Years when the United States and its allies lacked the courage to push back against Russian or Chinese expansionism are now beginning to bear rotten fruit. Turns out Francis Fukuyama’s “End of the Story” wasn’t. There is no emerging ideology that challenges capitalism, but there are still great powers that challenge the West. And the two great powers — one in decline and the other on the rise — simply don’t believe the United States and its allies will do anything if they don’t respect international law — because it doesn’t. is not the case and that they did not.

The current generation of New Zealand politicians grew up at a time when there was little geostrategic competition. The argument of the day was really how imperial the United States was.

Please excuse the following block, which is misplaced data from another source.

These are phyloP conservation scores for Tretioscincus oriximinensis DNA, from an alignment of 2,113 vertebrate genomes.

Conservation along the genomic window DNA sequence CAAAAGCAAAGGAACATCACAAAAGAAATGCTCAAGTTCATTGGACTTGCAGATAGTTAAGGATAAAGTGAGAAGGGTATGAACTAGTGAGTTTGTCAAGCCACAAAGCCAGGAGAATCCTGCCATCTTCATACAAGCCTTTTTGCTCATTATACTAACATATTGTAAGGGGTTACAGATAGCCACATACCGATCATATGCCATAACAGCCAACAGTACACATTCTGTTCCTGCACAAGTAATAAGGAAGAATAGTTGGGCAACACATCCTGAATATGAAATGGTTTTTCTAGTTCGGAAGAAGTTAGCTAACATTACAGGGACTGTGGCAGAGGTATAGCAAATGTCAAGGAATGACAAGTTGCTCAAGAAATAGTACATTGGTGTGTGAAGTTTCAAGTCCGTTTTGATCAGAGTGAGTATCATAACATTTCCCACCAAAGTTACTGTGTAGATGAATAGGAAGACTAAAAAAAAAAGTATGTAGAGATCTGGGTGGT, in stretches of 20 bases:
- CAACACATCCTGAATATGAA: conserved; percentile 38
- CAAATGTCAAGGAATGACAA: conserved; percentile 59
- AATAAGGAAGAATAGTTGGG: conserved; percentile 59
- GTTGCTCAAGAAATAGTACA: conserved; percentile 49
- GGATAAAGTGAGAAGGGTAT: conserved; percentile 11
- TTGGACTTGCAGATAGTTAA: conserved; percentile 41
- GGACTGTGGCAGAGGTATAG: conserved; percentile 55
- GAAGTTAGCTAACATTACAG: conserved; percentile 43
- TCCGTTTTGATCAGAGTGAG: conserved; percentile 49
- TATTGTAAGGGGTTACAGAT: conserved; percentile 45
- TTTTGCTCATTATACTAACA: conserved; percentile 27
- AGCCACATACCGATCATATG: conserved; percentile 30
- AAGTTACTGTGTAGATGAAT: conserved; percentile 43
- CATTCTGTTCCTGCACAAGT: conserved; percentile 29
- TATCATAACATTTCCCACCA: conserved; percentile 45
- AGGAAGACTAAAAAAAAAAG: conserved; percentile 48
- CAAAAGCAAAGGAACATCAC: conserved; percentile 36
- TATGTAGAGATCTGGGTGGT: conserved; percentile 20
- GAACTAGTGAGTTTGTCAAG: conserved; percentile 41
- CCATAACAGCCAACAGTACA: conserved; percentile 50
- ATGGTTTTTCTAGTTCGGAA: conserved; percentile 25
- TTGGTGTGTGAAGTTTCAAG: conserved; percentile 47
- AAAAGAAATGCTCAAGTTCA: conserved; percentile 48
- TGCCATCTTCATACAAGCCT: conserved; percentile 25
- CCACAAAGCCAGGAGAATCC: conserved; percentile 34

But even a cursory look at history reveals how fleeting that moment was. People are people, powers are powers, strong men are strong men. An essentially stable international regime led by a single country was unlikely to last long. The United States seriously spoiled its own notebook with the invasion of Iraq – a strategic blunder, in contradiction to international rules, from which it never recovered. This was further underscored by Donald Trump’s mercantilist America First strategic posture.

In this new world, “the strongest is the law” is emerging as a much more powerful engine than the abstract rules that no one (read, the West) has the courage to apply.

When Jacinda Ardern stood up on Monday and read a list of abstruse and mostly meaningless diplomatic responses New Zealand had made to the invasion, there was little else she could do. US sanctions won’t do much either – Putin will have already factored them in.

This probably won’t affect New Zealanders that much – except through a possible rise in energy prices, and even short-term credit.

In the longer term though, it will be a serious wake-up call for a liberal West that values ​​rules and standards, against rising powers that value guns and might.